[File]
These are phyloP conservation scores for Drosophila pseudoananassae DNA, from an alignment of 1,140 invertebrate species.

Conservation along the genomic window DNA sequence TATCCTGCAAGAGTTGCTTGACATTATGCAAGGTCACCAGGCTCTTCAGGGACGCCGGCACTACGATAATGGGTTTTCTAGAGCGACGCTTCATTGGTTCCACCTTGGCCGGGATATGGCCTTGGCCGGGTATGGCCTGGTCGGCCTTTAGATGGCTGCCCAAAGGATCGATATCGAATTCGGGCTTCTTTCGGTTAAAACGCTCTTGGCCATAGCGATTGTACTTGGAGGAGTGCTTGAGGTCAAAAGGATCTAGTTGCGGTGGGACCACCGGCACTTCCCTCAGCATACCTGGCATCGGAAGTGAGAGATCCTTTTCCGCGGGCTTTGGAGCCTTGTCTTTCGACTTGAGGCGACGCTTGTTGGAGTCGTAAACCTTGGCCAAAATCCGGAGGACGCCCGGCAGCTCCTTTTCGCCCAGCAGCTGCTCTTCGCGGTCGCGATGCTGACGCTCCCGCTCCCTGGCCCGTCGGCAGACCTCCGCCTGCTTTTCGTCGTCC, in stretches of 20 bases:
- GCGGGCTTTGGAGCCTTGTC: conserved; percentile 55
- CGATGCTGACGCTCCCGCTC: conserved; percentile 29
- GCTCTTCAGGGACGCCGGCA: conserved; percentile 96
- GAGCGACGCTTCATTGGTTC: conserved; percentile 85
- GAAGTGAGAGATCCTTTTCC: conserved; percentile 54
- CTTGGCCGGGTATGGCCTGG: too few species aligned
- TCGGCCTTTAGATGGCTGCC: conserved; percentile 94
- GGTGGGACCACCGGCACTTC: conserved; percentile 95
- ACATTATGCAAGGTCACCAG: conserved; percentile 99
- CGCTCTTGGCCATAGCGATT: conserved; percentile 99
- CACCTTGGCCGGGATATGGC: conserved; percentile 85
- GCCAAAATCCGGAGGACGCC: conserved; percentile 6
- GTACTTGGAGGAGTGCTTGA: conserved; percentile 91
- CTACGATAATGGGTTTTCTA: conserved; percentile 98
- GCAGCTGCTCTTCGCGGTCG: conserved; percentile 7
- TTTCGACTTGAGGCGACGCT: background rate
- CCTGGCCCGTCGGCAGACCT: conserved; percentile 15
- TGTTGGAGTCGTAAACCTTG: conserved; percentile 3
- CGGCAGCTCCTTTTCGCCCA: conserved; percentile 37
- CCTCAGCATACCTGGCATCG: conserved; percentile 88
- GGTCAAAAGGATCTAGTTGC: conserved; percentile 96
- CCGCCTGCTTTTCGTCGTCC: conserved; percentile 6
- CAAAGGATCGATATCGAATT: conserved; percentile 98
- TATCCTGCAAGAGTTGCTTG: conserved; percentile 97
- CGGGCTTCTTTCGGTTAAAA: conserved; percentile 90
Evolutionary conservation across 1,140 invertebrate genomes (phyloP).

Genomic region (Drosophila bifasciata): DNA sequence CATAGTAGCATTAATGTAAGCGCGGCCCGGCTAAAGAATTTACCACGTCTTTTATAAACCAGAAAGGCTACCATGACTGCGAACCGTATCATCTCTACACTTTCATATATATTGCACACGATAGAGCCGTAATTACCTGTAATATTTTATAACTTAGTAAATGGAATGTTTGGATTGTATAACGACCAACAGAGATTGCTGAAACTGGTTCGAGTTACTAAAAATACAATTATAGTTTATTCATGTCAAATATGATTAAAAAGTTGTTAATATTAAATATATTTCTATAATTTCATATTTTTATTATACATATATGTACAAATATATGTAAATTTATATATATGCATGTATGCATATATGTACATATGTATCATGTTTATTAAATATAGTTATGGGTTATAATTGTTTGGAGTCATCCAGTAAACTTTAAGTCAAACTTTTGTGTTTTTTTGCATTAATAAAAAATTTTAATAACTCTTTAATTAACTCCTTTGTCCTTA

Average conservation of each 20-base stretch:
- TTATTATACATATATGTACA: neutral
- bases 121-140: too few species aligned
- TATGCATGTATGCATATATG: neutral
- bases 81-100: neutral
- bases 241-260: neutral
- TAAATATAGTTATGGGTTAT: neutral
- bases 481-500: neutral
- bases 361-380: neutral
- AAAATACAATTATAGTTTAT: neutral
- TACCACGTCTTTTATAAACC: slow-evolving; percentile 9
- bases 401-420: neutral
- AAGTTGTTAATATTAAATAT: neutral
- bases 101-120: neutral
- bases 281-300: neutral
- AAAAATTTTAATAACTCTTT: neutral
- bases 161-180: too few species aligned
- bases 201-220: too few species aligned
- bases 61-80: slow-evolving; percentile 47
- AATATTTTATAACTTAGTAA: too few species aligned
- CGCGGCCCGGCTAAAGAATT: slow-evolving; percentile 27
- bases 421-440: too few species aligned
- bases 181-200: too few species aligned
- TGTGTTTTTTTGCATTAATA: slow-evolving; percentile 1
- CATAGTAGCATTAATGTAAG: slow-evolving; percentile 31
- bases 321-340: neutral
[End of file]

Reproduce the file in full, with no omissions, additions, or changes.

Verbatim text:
These are phyloP conservation scores for Drosophila pseudoananassae DNA, from an alignment of 1,140 invertebrate species.

Conservation along the genomic window DNA sequence TATCCTGCAAGAGTTGCTTGACATTATGCAAGGTCACCAGGCTCTTCAGGGACGCCGGCACTACGATAATGGGTTTTCTAGAGCGACGCTTCATTGGTTCCACCTTGGCCGGGATATGGCCTTGGCCGGGTATGGCCTGGTCGGCCTTTAGATGGCTGCCCAAAGGATCGATATCGAATTCGGGCTTCTTTCGGTTAAAACGCTCTTGGCCATAGCGATTGTACTTGGAGGAGTGCTTGAGGTCAAAAGGATCTAGTTGCGGTGGGACCACCGGCACTTCCCTCAGCATACCTGGCATCGGAAGTGAGAGATCCTTTTCCGCGGGCTTTGGAGCCTTGTCTTTCGACTTGAGGCGACGCTTGTTGGAGTCGTAAACCTTGGCCAAAATCCGGAGGACGCCCGGCAGCTCCTTTTCGCCCAGCAGCTGCTCTTCGCGGTCGCGATGCTGACGCTCCCGCTCCCTGGCCCGTCGGCAGACCTCCGCCTGCTTTTCGTCGTCC, in stretches of 20 bases:
- GCGGGCTTTGGAGCCTTGTC: conserved; percentile 55
- CGATGCTGACGCTCCCGCTC: conserved; percentile 29
- GCTCTTCAGGGACGCCGGCA: conserved; percentile 96
- GAGCGACGCTTCATTGGTTC: conserved; percentile 85
- GAAGTGAGAGATCCTTTTCC: conserved; percentile 54
- CTTGGCCGGGTATGGCCTGG: too few species aligned
- TCGGCCTTTAGATGGCTGCC: conserved; percentile 94
- GGTGGGACCACCGGCACTTC: conserved; percentile 95
- ACATTATGCAAGGTCACCAG: conserved; percentile 99
- CGCTCTTGGCCATAGCGATT: conserved; percentile 99
- CACCTTGGCCGGGATATGGC: conserved; percentile 85
- GCCAAAATCCGGAGGACGCC: conserved; percentile 6
- GTACTTGGAGGAGTGCTTGA: conserved; percentile 91
- CTACGATAATGGGTTTTCTA: conserved; percentile 98
- GCAGCTGCTCTTCGCGGTCG: conserved; percentile 7
- TTTCGACTTGAGGCGACGCT: background rate
- CCTGGCCCGTCGGCAGACCT: conserved; percentile 15
- TGTTGGAGTCGTAAACCTTG: conserved; percentile 3
- CGGCAGCTCCTTTTCGCCCA: conserved; percentile 37
- CCTCAGCATACCTGGCATCG: conserved; percentile 88
- GGTCAAAAGGATCTAGTTGC: conserved; percentile 96
- CCGCCTGCTTTTCGTCGTCC: conserved; percentile 6
- CAAAGGATCGATATCGAATT: conserved; percentile 98
- TATCCTGCAAGAGTTGCTTG: conserved; percentile 97
- CGGGCTTCTTTCGGTTAAAA: conserved; percentile 90
Evolutionary conservation across 1,140 invertebrate genomes (phyloP).

Genomic region (Drosophila bifasciata): DNA sequence CATAGTAGCATTAATGTAAGCGCGGCCCGGCTAAAGAATTTACCACGTCTTTTATAAACCAGAAAGGCTACCATGACTGCGAACCGTATCATCTCTACACTTTCATATATATTGCACACGATAGAGCCGTAATTACCTGTAATATTTTATAACTTAGTAAATGGAATGTTTGGATTGTATAACGACCAACAGAGATTGCTGAAACTGGTTCGAGTTACTAAAAATACAATTATAGTTTATTCATGTCAAATATGATTAAAAAGTTGTTAATATTAAATATATTTCTATAATTTCATATTTTTATTATACATATATGTACAAATATATGTAAATTTATATATATGCATGTATGCATATATGTACATATGTATCATGTTTATTAAATATAGTTATGGGTTATAATTGTTTGGAGTCATCCAGTAAACTTTAAGTCAAACTTTTGTGTTTTTTTGCATTAATAAAAAATTTTAATAACTCTTTAATTAACTCCTTTGTCCTTA

Average conservation of each 20-base stretch:
- TTATTATACATATATGTACA: neutral
- bases 121-140: too few species aligned
- TATGCATGTATGCATATATG: neutral
- bases 81-100: neutral
- bases 241-260: neutral
- TAAATATAGTTATGGGTTAT: neutral
- bases 481-500: neutral
- bases 361-380: neutral
- AAAATACAATTATAGTTTAT: neutral
- TACCACGTCTTTTATAAACC: slow-evolving; percentile 9
- bases 401-420: neutral
- AAGTTGTTAATATTAAATAT: neutral
- bases 101-120: neutral
- bases 281-300: neutral
- AAAAATTTTAATAACTCTTT: neutral
- bases 161-180: too few species aligned
- bases 201-220: too few species aligned
- bases 61-80: slow-evolving; percentile 47
- AATATTTTATAACTTAGTAA: too few species aligned
- CGCGGCCCGGCTAAAGAATT: slow-evolving; percentile 27
- bases 421-440: too few species aligned
- bases 181-200: too few species aligned
- TGTGTTTTTTTGCATTAATA: slow-evolving; percentile 1
- CATAGTAGCATTAATGTAAG: slow-evolving; percentile 31
- bases 321-340: neutral